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Eurovision Song Contest 1967

Eurovision Song Contest 1967
ESC 1967 logo.png
Final8 April 1967
VenueGroßer Festsaal der Wiener Hofburg
Vienna, Austria
Presenter(s)Erica Vaal
ConductorJohannes Fehring
Directed byHerbert Fuchs
Executive supervisorClifford Brown
Host broadcasterÖsterreichischer Rundfunk (ORF)
Interval act"The Blue Danube" performed by Vienna Boys' Choir Edit this at Wikidata
Number of entries17
Debuting countriesNone
Returning countriesNone
Non-returning countries Denmark
Voting systemTen-member juries distributed ten points among their favourite songs.
Nul points
Winning song United Kingdom
"Puppet on a String"

The Eurovision Song Contest 1967 was the 12th edition of the annual Eurovision Song Contest. It took place in Vienna, Austria, following Udo Jürgens' win at the 1966 contest in Luxembourg City, Luxembourg with the song "Merci, Chérie". It was the first time the event took place in Austria. The contest was held at the Großer Festsaal der Wiener Hofburg on Saturday 8 April 1967, and was hosted by Erica Vaal.

Seventeen countries participated in the contest. This was one fewer than the record eighteen that competed in the 1965 and 1966 editions. Denmark did not enter after its 1966 participation, and left the contest at this point, not set to return until 1978.[1]

The winner was the United Kingdom with the song "Puppet on a String", performed by Sandie Shaw, and written/composed by Bill Martin and Phil Coulter. This was the United Kingdom's first victory in the contest and also the first winning song to be performed in English. The entry had one of the widest margins of victory ever witnessed in the competition; it garnered more than twice as many points as the second placed song. (Only Italy, in the 1964 contest, beats this record with a margin of 47 to 17, almost three times as many points). The presenter became confused whilst the voting was taking place, and declared the United Kingdom's entry to be the winner before the last country, Ireland, had announced its votes. Shaw intensely disliked the composition, though her attitude towards the song somewhat mellowed in later years, even releasing a new version in 2007.[1]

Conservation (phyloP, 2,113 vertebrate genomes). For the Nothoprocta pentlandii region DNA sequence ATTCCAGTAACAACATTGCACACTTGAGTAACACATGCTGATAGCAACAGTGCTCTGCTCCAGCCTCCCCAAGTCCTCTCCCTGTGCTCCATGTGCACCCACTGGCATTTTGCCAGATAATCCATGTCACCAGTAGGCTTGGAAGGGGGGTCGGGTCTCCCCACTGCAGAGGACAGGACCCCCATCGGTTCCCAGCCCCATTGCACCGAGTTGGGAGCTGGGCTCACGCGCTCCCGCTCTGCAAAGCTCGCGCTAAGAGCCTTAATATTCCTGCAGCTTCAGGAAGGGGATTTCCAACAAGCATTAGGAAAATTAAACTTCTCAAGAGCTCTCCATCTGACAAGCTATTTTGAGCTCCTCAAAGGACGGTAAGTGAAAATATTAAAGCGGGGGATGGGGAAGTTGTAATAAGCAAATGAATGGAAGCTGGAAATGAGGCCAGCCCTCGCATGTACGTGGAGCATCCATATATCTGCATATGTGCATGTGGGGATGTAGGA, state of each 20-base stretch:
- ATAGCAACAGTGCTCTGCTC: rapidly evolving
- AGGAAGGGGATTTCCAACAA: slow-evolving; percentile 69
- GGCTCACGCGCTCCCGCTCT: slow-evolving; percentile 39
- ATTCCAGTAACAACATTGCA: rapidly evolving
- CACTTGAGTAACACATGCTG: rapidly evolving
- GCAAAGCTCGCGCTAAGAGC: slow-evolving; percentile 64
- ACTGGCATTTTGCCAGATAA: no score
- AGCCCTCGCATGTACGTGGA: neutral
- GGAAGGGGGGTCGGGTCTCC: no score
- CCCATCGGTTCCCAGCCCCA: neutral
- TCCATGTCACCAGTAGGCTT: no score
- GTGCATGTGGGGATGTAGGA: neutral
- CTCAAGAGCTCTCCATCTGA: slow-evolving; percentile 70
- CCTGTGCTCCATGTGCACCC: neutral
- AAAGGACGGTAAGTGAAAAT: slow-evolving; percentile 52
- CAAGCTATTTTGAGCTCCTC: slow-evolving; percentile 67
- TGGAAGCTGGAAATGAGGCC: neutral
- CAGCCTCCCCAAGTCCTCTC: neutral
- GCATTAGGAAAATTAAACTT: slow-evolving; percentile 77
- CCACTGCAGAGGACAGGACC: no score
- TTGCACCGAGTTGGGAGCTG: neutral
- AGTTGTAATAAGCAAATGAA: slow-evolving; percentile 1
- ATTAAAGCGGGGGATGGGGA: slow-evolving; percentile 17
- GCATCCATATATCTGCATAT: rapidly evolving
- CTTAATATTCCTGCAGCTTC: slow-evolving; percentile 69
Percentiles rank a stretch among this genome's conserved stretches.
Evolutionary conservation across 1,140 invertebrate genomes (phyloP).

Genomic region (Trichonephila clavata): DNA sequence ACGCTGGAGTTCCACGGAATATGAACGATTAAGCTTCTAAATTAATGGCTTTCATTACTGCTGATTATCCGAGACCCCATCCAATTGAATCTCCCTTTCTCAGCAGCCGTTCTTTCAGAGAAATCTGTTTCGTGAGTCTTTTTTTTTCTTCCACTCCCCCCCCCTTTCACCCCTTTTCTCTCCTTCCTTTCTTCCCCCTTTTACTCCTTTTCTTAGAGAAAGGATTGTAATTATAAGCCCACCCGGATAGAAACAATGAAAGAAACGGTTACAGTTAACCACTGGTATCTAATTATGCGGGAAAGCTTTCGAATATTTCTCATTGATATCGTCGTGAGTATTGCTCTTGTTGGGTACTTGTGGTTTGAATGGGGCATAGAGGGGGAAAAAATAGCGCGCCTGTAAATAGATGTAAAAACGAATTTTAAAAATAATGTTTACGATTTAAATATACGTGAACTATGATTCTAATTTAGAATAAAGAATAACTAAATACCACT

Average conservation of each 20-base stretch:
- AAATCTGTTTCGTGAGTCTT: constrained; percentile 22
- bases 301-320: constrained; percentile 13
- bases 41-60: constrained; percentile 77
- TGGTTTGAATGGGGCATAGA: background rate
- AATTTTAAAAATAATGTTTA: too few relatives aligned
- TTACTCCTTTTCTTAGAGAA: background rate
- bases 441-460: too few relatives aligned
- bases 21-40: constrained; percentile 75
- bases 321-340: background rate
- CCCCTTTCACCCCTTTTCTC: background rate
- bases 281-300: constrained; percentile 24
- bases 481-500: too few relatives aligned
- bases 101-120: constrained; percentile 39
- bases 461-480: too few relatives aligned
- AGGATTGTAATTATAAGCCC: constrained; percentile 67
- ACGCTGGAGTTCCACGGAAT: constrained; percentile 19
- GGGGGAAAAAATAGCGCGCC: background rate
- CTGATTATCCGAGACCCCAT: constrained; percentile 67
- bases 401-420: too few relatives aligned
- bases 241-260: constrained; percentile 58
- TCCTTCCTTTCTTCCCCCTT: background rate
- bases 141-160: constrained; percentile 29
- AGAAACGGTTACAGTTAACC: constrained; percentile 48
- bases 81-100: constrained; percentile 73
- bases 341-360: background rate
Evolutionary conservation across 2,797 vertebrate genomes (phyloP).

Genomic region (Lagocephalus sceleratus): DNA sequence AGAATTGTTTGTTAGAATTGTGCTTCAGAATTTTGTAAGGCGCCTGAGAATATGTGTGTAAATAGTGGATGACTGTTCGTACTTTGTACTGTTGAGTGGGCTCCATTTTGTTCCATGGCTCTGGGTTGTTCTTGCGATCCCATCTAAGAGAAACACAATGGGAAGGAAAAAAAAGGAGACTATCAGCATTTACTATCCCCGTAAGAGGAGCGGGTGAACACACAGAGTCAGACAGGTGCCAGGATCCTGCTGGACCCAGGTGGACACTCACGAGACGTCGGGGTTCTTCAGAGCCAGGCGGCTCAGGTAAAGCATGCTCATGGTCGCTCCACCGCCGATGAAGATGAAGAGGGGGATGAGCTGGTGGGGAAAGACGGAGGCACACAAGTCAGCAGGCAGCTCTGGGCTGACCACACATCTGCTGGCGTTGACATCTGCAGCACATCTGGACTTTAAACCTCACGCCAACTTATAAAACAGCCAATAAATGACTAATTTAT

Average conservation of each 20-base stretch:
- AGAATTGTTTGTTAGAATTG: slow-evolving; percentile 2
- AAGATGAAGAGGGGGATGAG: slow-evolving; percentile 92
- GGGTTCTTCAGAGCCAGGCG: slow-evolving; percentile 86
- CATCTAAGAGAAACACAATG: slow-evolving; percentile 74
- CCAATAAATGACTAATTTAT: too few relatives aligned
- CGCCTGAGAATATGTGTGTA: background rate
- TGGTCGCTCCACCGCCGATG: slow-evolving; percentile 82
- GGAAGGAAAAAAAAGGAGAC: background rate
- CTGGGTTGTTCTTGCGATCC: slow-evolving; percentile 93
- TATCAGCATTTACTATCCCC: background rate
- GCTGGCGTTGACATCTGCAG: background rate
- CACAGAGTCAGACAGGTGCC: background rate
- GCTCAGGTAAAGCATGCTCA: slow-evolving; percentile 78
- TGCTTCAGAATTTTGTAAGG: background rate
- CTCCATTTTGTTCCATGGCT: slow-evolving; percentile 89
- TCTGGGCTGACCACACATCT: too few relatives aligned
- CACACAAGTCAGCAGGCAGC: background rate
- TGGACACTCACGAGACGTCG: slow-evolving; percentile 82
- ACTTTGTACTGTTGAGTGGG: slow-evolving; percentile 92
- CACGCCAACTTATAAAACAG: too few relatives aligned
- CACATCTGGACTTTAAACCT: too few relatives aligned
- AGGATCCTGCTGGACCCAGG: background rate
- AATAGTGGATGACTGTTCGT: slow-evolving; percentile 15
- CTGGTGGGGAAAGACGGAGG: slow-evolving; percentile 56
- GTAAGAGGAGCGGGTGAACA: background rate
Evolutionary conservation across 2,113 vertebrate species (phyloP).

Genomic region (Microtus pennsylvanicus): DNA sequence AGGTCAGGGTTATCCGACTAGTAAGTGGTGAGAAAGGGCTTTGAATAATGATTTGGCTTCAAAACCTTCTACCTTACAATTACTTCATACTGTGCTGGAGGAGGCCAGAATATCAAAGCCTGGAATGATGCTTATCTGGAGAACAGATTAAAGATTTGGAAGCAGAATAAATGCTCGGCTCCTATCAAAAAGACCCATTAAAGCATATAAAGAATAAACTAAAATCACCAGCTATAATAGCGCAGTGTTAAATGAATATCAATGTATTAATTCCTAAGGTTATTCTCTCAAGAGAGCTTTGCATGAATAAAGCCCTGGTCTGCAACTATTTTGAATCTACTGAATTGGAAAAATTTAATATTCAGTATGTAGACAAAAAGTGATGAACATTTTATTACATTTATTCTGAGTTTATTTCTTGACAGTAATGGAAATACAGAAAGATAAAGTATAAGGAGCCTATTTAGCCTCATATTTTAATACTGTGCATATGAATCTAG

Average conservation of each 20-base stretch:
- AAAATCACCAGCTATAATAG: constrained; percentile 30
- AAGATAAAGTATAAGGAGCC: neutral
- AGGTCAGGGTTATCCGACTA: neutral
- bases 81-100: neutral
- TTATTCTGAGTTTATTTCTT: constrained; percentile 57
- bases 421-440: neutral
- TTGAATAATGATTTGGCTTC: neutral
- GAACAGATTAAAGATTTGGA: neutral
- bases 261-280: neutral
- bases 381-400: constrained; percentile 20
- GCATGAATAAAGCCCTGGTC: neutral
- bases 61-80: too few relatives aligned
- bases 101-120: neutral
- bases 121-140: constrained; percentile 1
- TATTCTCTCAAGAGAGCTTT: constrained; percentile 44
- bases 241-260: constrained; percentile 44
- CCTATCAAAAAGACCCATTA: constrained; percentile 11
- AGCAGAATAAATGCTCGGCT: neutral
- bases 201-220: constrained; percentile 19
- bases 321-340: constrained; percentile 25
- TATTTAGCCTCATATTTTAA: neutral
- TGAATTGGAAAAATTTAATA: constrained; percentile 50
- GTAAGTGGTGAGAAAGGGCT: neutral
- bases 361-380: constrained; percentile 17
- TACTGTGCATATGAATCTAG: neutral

The contest long remained the only time Austria had hosted the event, until 2015.


Großer Festsaal der Wiener Hofburg, Vienna – host venue of the 1967 contest.

The 1967 Eurovision Song Contest was held in Vienna, the capital of Austria. The venue for the contest was the Hofburg Palace, which was the principal winter residence the Habsburg dynasty, rulers of the Austro-Hungarian empire.[2] It currently serves as the official residence of the President of Austria.


The stage setup was a little unusual this year. There were two revolving mirrored walls on both ends of the stage and they started revolving at the start of each song and stopped revolving at the end of each song. The hostess, Erica Vaal ended the program by congratulating the winning song, country and saying good bye in several different languages.[1] This was the last contest to be transmitted only in black and white.

Participating countries

The entry from Luxembourg, "L'amour est bleu", sung by Vicky Leandros, came in fourth; nonetheless, it went on to become the biggest international hit of the 1967 contest, and a year later would be a big instrumental hit for French musician, Paul Mauriat, under the English title, "Love is Blue". Denmark chose not to participate and left the contest at this point, to return in 1978. The reason was that the new director for the TV entertainment department at DR thought that the money could be spent in a better way.[1]

The United Kingdom's win was their first. Television presenter, artist and musician, Rolf Harris provided the commentary for BBC Television viewers. Switzerland received zero votes for the second time. Portugal was represented by Eduardo Nascimento who was the first black male singer in the history of Eurovision Song Contest, performing "O vento mudou" ("The wind changed"). Rumours claimed that Portuguese prime minister Salazar had chosen this particular singer to show the rest of Europe that he wasn't racist.[1]


Each performance had a conductor who was maestro of the orchestra.[3] This was the first contest to have a unique conductor for every entry, as prior contests usually had the host conductor conduct multiple entries in addition to their own country’s entry.

Returning artists

Three artists returned in this year's contest. Claudio Villa from Italy whose previous participations were in 1962; and Kirsti Sparboe from Norway, who last participated in 1965; and Raphael for Spain who last represented the Iberian nation in 1966.[1]